Shabbat HaChodesh: What does your future freedom look like?
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Shabbat HaChodesh: What does your future freedom look like?

Glen Rock Jewish Center, Conservative

What does your future freedom look like? And how will you get there?

This Shabbat, we mark the occasion of Shabbat HaChodesh, a day that celebrates the beginning of the month of Nisan, the month in which we observe Passover. To mark this moment, we close our Torah reading by chanting a special section (maftir) from the book of Exodus and a special haftarah from the book of Ezekiel.

Whereas our maftir reading describes the original Passover story, Ezekiel describes a future Pesach, a time when the children of Israel will return to their homeland and worship God in the Temple. Ezekiel foretells what will happen in their new homeland in great detail. While some of the rituals are similar to that of the original Pesach, there are distinct differences that point to how life in their new homeland will be different for the Israelites. By doing this, Ezekiel inspires the Israelites to think about freedom in their future homeland.

What does your future freedom look like?

When we sit at our seder tables each Pesach, we are commanded to see ourselves as if we personally left Egypt. The custom at many sedarim I have attended has been to explore which personal slavery we may have recently escaped in our own lives. Some share stories about recovering from an illness or addiction or even moving on after a divorce. Others share what it was like to leave a toxic work environment or come out as gay to their family and friends. It is always empowering to me to hear these narratives about being liberated from a personal bondage.

But as the seder closes and our bellies are full — even if we joyfully chant the concluding song: “L’shana haba’ah b’Yerushalayim” (Next year, in Jersusalem!) — rarely do we explore together what our hopes and dreams are for the upcoming year. If the commandment to see ourselves as if we personally left Egypt is an invitation to internalize what our own personal Exodus might be, then perhaps “Next year, in Jersualem” is a metaphor for our future redemptive lives. Why not — in the spirit of Ezekiel’s prophecy — also share, explore, wonder, or dream about what a future freedom looks like in our own lives?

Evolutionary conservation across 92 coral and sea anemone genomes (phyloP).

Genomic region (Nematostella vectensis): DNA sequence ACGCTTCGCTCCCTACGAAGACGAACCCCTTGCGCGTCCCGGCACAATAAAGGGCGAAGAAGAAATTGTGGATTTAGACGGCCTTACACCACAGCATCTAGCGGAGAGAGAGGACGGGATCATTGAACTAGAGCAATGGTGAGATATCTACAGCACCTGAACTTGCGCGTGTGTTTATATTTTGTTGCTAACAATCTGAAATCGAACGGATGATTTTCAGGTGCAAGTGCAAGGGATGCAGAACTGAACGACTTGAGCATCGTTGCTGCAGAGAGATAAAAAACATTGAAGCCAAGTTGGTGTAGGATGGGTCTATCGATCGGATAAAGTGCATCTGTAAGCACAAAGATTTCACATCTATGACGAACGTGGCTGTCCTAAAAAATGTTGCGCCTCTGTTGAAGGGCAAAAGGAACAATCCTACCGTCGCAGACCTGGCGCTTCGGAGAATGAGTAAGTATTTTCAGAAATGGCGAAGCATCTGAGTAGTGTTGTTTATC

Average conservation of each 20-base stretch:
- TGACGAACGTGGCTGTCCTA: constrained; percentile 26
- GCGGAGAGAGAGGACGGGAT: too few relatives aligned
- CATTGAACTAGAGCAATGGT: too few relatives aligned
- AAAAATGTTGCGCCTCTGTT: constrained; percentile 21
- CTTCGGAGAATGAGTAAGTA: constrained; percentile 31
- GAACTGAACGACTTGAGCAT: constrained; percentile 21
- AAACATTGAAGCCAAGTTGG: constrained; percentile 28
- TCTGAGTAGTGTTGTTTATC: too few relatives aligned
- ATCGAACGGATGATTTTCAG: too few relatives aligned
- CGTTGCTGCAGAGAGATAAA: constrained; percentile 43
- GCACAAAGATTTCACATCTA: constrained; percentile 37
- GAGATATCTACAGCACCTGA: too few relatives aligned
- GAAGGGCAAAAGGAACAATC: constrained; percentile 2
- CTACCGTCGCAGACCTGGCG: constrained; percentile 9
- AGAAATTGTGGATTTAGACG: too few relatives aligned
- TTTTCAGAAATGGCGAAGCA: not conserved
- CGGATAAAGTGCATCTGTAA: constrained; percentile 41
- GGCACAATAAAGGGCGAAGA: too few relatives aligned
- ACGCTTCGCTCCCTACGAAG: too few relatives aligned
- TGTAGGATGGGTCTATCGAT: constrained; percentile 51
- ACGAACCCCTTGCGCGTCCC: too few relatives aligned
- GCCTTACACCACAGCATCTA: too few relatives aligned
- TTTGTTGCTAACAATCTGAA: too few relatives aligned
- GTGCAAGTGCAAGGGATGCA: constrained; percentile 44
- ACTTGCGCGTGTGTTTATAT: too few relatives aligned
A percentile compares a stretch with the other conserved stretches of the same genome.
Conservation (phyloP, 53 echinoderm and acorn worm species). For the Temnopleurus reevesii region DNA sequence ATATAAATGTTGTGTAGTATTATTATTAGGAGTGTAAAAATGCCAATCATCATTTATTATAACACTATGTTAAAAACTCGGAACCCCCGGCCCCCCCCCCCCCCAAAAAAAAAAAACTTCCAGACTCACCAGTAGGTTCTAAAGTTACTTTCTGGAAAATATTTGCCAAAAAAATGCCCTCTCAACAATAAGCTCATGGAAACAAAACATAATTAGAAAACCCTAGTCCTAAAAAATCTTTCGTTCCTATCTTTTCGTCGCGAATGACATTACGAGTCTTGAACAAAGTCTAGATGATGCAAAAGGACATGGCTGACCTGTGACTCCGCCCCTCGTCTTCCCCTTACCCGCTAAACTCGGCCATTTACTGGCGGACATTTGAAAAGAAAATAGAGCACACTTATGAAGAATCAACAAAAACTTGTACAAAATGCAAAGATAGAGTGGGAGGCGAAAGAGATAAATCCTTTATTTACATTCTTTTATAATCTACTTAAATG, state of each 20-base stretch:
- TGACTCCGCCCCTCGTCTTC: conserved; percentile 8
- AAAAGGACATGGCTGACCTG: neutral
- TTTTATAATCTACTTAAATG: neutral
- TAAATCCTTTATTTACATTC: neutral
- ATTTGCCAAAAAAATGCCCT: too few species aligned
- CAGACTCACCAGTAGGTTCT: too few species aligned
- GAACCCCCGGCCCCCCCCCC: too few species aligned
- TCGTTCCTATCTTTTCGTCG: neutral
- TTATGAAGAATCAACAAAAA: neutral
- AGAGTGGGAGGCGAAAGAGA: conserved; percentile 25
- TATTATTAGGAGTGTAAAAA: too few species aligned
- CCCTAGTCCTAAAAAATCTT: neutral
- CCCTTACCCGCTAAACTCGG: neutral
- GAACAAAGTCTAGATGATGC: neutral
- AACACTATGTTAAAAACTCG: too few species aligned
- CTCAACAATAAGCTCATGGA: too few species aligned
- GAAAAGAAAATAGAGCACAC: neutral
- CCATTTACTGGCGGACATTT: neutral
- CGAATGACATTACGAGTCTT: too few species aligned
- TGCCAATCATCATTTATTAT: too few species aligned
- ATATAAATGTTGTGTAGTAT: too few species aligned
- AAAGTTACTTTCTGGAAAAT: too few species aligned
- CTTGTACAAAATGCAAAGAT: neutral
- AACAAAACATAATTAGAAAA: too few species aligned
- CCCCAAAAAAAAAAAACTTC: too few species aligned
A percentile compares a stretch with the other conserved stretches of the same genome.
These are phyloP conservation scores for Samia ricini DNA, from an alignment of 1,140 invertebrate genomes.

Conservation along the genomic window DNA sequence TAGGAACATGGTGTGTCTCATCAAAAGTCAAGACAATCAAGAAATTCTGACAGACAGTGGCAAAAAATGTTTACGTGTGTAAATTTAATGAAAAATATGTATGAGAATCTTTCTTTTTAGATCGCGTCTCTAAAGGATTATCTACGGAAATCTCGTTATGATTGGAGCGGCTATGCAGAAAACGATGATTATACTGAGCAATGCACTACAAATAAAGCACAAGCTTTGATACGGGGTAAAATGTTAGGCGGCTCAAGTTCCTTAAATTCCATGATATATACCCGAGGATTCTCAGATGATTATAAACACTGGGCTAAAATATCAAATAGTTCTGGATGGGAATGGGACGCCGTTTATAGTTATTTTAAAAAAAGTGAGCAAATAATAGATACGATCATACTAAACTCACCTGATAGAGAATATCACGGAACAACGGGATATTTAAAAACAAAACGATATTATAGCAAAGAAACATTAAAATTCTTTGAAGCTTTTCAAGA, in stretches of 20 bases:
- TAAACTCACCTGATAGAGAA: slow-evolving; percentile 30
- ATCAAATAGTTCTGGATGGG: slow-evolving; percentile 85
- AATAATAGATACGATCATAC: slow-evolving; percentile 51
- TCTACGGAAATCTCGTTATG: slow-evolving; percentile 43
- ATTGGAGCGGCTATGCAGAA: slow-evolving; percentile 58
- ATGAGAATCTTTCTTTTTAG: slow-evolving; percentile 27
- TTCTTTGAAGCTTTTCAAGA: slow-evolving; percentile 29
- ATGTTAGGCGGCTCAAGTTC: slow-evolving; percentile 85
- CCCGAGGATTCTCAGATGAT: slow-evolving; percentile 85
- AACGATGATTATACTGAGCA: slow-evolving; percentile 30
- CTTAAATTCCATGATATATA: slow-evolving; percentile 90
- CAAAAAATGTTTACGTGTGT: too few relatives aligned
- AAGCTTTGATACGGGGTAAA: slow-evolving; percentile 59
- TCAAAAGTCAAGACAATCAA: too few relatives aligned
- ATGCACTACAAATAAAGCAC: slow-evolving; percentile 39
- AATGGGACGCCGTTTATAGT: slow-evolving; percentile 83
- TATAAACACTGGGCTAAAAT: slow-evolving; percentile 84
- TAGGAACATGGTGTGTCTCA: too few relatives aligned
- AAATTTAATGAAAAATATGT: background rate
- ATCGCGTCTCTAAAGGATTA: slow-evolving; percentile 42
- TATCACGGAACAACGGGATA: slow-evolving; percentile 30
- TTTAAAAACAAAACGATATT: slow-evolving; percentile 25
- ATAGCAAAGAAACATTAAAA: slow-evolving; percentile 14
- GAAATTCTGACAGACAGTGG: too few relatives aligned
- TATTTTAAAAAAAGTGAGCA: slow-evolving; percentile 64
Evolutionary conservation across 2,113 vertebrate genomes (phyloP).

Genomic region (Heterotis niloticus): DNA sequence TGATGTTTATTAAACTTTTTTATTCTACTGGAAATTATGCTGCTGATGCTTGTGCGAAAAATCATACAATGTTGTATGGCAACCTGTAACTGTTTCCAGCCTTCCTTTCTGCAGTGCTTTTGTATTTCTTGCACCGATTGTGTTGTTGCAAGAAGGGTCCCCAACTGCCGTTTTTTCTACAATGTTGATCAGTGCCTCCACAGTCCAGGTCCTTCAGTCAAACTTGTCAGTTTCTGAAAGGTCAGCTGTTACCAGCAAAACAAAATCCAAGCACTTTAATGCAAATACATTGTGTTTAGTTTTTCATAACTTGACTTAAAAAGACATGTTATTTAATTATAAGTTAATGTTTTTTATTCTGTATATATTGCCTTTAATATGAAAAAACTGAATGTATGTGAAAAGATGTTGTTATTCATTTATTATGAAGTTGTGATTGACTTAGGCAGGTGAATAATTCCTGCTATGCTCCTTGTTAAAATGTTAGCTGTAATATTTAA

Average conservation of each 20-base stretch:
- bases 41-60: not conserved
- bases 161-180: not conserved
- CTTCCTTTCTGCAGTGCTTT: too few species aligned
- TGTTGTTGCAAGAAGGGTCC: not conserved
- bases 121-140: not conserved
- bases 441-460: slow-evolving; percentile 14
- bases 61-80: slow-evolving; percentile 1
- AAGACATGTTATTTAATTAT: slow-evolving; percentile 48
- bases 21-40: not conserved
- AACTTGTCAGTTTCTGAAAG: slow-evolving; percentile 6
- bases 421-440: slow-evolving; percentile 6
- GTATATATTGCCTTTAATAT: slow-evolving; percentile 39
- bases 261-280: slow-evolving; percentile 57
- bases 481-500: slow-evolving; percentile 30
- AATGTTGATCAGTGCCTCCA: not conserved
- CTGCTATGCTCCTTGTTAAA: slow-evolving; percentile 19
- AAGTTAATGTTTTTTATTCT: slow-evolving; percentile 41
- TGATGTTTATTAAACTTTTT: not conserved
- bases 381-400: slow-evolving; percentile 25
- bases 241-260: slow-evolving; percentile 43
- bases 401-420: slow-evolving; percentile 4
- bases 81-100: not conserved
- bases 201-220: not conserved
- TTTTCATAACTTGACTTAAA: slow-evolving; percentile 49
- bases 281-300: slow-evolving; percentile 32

The journey we take as we go from the beginning to the end of the haggadah is not only a journey that encourages us to re-experience freedom from Egypt. It is also an opportunity to imagine what the future might hold for our redemptive self. It is our dream for the future that completes our Exodus from Egypt. And it is that hope for living in the metaphorical Jerusalem, homeland of our lives, that grounds us, motivates us and gives us reason to continue the journey of our personal Exodus as we wonder through this wilderness of life.

Not only has this pandemic made so many of us feel restricted, bound, and confined. It has also made us seem like we can’t get ahead. We focus on the day-to-day because it feels that there is little time to think beyond this week. As many of us balance increased responsibilities at work with our families, it seems like it’s an uphill battle to think beyond the dishes in our sink. We feel a heavy responsibility on our shoulders and wish that God could relieve us of our troubles.

And yet, I am enlightened about the importance of life through tragic stories that people share with me. Infant leukemia, sudden deaths, overdoses, children on the verge of taking their own lives — all of these remind us that life is so short. That our time on earth is merely a speck of dust. All that we have, all that we can be, all that we can model to our children is that we have today. Even with all our tzuras, troubles, today we can be joyful and grateful and dream of exciting, hopeful and redemptive tomorrows. What do we want in life with our time here that remains? Now is the time to write those bucket-lists and set on a path to making them reach fruition.

Our Exodus from Egypt is not merely about our freedom from slavery. The Exodus is a continued journey that we each take every single day to get to where we want to be. But that requires us to ask ourselves: Where in the world do I want to be? How might I reach my personal Jerusalem, homeland, place of peace? What, unabashedly, will my future freedom look like?

Keyn y’hi ratzon. May that future freedom be God’s will.

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